Healthcare, Data Privacy, Post-Roe and the role of cybersecurity
The digital privacy era requires effective steps on how the use of technology will protect lives and the most private types of information we share.
We live in a time when the depth of data we share every day is unprecedented. Technology has never been so advanced, but our lives have never been so easily exposed. The health sector remains one of the highest targeted for cybercrime. It's a particularly vulnerable one, as they possess sensitive information on people's health, finances, and more. As technology changes how healthcare is experienced, the risks surrounding data management evolve as well.
Increasing (and concerning!) Data Breaches
In 2021, the healthcare industry hit a record number of breaches. More than 45 million people were affected, exposing an unprecedented amount of patients' protected health information (PHI), according to a report from Critical Insights.
2022 has already registered worrying numbers and a record increase. A report by the U.S. has shown that the number of cyber attacks in the health sector this year has nearly doubled compared to the same period last year. The 94% increase in data leaks targeting hospitals raises concerns of privacy experts related to how the world will handle data protection and hospital care in the future. One example is the Yuma Breach. The medical centre in Arizona suffered a ransomware attack that resulted in the exposure of data of around 700,000 patients.
Data breaches in the health care sector are not only getting more frequent but also more expensive, surpassing all other industries. IBM's security's annual Cost of a Data Breach Report showed that a healthcare leak can reach a cost of $10M. The company analysed data from March 2021 to March 2022 to conclude that healthcare has had the highest financial cost for 12 consecutive years when it comes to cybercrime. Financial damages come with organisational and legal consequences that can last for years. To give an example, CA Health System has recently reached a $340K price to settle a class-action lawsuit over a 2020 leak.
The impact of Data Privacy in a Post-Roe world
Another recent development involving health and data privacy is Roe vs Wade. Since the U.S. Supreme Court ruled that abortion access wasn't a constitutional right, digital privacy has been on the spot or, more specifically, the use and role of technology to guarantee privacy in this scenario. Concerns include shirking surveillance to avoid both prosecution and exposure. Practices vary from using burner email addresses and coded language, deleting period tracking apps, and many other kinds of techniques to protect identities and personal information while recording or browsing specific content, such as details on when their period starts, stops, or anything that could potentially indicate the beginning or the end of a pregnancy. With the new regulations, we're talking about the kind of thing that could eventually be used to penalise women considering abortion in states where the procedure has already been banned or restricted. Nathan Wessler, the deputy project director of the Speech, Privacy and Technology Project at the American Civil Liberties Union, predicts that we're likely to see investigations into people seeking medical care in states that are banning abortion.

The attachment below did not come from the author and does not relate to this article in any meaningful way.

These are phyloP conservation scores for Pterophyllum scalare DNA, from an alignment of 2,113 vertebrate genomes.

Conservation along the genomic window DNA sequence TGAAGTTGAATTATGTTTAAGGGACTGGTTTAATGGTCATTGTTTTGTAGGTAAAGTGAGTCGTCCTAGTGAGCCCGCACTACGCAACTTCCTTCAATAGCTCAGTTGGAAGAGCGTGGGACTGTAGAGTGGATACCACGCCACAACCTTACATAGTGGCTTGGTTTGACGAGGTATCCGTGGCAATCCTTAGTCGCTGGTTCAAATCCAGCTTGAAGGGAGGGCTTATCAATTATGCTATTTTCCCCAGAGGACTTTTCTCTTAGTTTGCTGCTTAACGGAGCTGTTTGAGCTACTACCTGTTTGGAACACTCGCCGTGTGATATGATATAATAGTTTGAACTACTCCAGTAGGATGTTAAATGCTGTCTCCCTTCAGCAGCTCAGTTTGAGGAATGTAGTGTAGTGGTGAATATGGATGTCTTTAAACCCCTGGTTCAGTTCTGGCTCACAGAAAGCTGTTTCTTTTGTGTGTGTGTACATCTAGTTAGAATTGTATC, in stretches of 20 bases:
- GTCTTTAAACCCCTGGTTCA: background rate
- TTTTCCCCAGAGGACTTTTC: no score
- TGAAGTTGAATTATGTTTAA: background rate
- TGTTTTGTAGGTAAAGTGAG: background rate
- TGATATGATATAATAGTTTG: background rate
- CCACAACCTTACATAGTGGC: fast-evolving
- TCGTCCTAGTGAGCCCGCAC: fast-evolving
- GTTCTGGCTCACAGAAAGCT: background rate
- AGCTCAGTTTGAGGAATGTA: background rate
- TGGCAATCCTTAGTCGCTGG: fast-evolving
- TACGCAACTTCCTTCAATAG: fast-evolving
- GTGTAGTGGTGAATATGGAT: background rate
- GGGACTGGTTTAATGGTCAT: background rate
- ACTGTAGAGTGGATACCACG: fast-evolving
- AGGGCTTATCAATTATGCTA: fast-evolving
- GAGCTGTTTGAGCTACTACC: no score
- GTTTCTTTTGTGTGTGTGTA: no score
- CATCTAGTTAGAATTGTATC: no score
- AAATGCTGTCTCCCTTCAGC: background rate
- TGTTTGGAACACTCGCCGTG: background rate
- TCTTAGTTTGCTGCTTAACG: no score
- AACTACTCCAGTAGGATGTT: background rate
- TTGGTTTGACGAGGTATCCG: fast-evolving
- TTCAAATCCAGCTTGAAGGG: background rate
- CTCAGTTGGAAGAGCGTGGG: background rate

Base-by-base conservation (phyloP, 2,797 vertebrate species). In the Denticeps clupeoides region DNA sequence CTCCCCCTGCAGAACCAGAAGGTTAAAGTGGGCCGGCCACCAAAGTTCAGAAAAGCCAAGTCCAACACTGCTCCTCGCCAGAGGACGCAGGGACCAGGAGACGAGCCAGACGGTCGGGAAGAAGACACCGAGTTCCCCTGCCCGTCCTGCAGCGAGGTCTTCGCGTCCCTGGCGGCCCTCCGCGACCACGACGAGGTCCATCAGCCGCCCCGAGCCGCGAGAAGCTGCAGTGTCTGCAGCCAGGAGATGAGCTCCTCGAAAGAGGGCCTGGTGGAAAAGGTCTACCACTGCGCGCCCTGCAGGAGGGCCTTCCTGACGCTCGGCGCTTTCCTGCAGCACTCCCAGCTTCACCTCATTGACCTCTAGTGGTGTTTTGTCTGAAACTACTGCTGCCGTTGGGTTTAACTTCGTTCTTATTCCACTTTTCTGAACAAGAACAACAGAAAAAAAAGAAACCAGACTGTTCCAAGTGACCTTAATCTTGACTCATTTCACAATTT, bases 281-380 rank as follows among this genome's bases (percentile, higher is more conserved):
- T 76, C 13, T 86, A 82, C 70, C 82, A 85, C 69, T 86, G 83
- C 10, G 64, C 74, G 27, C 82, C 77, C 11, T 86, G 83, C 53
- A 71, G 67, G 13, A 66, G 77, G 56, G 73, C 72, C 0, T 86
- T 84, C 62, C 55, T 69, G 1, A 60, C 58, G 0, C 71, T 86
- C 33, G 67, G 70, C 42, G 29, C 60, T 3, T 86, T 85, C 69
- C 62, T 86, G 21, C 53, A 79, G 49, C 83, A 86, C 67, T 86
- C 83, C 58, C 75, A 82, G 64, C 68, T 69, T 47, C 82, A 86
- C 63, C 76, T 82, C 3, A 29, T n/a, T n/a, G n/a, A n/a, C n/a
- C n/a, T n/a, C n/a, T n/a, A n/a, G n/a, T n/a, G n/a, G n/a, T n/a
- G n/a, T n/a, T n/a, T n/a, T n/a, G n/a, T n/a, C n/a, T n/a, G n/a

Many organisations are worried about the impact of it all and coming up with plans to better protect women's data when it's a matter of reproductive health. Bans or limitations on the usage of health apps affect the lives of those who are used to monthly registering their cycles using popular tracking apps such as Flo. With 43 million active users, the company claims to be working on an "anonymous mode" feature to quell post-Roe concerns. Susanne Schumacher, Data Protection Officer, states that "Flo will always stand up for the health of women, and this includes providing our users with full control over their data".
However, period tracking apps are not the only concern, when all sources of digital trails are traceable, such as text messages, browser histories, and emails, all commonly used in investigations. Shortly after the ban, Google also announced that the company would be promptly deleting users’ location history around abortion clinics.
The role of Cybersecurity
Data Privacy is an indispensable element of the future of health. The healthcare sector is particularly affected when most countries still don't have a defined and comprehensive legal framework to determine how private entities and enterprises should protect people's data. Hospital and health care facilities can benefit from taking steps to upgrade their cybersecurity practices to better detection and response in case of attacks. In the case of such organisations, including third-party vendors that might have access to data and networks is crucial as well.
One of the concerns is how easily websites and apps gather and keep sensitive information, especially when so many companies do not have an effective cybersecurity policy. Fellow infosec professionals worry about the misuse of such data and about the importance of guaranteeing that technology is being used to improve both patient care and safety.
We're wide aware that there's still a long way to go, but technology is an ally to building a future where data privacy is also a right.